By Chalathip Thirasoonthrakul
BANGKOK (Reuters) - Thousands of protesters marched on Thailand's state-owned oil company on Friday, calling for its renationalisation a day after violent clashes between pro- and anti-government groups outside the capital.
Members of the People's Alliance for Democracy (PAD) blocked the main gates outside the headquarters of PTT PCL, the oil and gas firm which was semi-privatised in 2001 by the PAD's sworn enemy, former Prime Minister Thaksin Shinawatra.
The PAD, a coalition of businessmen, royalists and activists whose protests led to Thaksin's ousting in a 2006 coup, is waging a similar street campaign against Prime Minister Samak Sundaravej, whom they accuse of being a Thaksin proxy.
PAD leaders said Thaksin and his allies were the main beneficiaries of the public listing of PTT PCL, which reduced the government's stake to 66 percent, arguing that consumers had paid higher fuel prices as a result.
"They are more concerned with the benefits of shareholders than the public interest," PAD leader Sondhi Limthongkul told the cheering crowd, referring to PTT managers.
By diluting its stake, the government is unable to influence fuel price policies at PTT, the PAD said, accusing PTT of profiteering from soaring global oil prices.
"Give us back our PTT," one of the placards read, as protesters with yellow headbands waved Thai national flags or photos of revered King Bhumibol Adulyadej.
PTT officials argue the government is still its biggest shareholder and the company supports state policies aimed at easing the burden on consumers. These include not immediately putting up pump prices when global oil prices rise.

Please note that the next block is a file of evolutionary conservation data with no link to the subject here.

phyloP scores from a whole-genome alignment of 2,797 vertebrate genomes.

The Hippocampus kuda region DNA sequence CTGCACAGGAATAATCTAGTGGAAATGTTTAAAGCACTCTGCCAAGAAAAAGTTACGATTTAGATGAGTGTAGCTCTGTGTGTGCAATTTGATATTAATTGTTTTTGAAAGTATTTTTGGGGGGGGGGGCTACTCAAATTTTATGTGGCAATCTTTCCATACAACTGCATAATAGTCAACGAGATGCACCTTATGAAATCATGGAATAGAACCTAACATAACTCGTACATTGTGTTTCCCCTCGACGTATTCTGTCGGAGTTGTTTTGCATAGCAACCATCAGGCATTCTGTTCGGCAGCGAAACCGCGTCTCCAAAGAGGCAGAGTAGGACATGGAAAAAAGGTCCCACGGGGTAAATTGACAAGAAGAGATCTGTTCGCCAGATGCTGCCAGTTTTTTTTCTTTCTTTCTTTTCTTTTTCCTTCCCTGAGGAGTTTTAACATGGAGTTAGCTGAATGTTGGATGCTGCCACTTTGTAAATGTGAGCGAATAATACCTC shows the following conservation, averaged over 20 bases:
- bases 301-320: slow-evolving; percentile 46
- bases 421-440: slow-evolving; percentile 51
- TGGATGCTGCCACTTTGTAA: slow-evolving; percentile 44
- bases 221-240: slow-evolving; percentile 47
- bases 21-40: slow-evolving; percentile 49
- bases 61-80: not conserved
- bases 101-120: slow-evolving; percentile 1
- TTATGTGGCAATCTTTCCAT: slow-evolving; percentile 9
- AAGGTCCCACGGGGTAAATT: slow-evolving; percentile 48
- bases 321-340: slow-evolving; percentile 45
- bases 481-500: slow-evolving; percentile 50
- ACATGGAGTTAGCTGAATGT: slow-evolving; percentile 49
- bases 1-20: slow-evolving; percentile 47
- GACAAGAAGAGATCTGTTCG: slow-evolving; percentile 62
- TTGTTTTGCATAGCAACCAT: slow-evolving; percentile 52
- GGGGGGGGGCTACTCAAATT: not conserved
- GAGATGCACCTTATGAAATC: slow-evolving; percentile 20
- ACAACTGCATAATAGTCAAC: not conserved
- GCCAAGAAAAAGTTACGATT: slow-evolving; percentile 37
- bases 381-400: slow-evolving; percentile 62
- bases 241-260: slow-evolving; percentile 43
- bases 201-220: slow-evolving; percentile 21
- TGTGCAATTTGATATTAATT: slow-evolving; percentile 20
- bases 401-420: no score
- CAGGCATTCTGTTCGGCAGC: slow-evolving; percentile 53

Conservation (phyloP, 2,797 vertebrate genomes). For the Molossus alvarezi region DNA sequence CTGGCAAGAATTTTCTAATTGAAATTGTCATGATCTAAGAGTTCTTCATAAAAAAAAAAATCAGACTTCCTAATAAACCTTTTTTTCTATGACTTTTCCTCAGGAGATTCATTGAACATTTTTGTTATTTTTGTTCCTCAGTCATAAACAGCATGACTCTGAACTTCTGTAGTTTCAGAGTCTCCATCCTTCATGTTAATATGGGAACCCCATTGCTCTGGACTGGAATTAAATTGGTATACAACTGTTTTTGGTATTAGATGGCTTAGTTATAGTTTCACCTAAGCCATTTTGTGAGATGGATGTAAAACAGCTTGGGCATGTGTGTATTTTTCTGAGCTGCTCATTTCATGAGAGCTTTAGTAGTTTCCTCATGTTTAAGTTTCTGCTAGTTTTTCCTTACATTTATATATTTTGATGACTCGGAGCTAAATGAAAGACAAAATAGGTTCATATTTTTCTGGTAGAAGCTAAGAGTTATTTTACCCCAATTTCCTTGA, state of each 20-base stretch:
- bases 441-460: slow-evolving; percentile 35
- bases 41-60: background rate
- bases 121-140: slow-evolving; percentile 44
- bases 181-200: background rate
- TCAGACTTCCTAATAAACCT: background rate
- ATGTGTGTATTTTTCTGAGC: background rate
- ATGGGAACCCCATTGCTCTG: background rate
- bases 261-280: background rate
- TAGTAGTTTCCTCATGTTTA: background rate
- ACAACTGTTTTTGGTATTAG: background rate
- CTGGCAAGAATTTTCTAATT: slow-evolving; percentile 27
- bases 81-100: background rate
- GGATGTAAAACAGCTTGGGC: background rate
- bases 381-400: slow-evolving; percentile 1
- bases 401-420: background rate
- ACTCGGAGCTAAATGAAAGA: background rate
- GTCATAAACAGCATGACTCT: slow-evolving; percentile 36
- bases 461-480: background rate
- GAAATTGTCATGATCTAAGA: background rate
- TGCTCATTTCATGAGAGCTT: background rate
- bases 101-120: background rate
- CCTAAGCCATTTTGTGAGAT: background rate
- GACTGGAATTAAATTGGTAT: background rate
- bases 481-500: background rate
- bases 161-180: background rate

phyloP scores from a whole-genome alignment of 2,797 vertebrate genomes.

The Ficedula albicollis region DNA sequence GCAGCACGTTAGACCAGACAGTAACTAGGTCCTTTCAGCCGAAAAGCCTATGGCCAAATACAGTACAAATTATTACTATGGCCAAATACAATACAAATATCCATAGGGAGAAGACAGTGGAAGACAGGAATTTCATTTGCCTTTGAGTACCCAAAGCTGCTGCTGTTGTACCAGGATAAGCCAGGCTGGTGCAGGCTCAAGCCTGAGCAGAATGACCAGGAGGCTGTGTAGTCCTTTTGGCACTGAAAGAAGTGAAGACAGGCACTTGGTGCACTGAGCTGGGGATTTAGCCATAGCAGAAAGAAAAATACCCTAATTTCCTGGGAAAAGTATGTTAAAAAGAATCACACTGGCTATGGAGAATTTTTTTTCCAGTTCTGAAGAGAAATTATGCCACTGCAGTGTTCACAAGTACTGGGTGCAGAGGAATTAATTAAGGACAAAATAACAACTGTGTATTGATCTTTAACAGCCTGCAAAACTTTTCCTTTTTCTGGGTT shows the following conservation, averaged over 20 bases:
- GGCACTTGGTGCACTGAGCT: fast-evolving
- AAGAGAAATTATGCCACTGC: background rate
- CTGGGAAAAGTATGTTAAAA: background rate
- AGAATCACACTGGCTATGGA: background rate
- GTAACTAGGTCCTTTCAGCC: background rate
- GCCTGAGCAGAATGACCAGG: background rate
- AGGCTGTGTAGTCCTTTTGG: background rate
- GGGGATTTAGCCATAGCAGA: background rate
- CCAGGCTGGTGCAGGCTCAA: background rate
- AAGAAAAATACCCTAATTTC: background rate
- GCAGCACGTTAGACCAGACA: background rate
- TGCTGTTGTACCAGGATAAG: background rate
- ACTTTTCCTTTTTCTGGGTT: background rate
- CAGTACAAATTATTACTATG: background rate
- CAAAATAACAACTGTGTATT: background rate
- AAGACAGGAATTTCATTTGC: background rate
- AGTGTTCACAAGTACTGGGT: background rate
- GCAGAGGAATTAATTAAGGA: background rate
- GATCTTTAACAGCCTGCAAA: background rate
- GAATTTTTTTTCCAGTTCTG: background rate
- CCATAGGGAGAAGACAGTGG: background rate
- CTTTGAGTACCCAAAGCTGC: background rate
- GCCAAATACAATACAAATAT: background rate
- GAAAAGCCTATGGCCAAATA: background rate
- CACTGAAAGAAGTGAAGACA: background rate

About 300 police were deployed at the rally to prevent a repeat of recent violence between pro- and anti-government groups outside Bangkok, Metropolitan Police chief Aswin Kwanmuang said.
On Thursday, about 700 government supporters armed with planks, axes and slingshots broke through a police blockade and clashed with 150 unarmed anti-government demonstrators in the city of Udon Thani, 650 km northeast of Bangkok. Most of the 13 wounded were from the anti-government group and two were in a critical condition, police said. Thai media said one man had died but hospital staff told Reuters this was not the case. No arrests have been made.
Similar clashes took place on Thursday in another northeastern province, Buriram, where 13 people were arrested. The clashes were the most serious yet as government supporters in the provinces, led by local politicians from the ruling, six-party coalition, have vowed to prevent the Bangkok protests from spreading into Thaksin's rural heartland.
Sondhi suspended PAD protests in the countryside on Friday and criticised the police for failing to keep the peace.
"It's time for Army Commander-in-Chief General Anupong Paochinda to take action now. If he sits idly, we will have bloodshed all over the country," Sondhi said, urging the army to provide public security.
Thaksin, who is fighting a series of graft charges and swears his political days are over, said on Friday it was time for reconciliation.
"I want to see genuine peace in Thailand," Thaksin said as he greeted wellwishers ahead of his 59th birthday on Saturday.
"I want Thailand to return to be truly a Land of Smiles."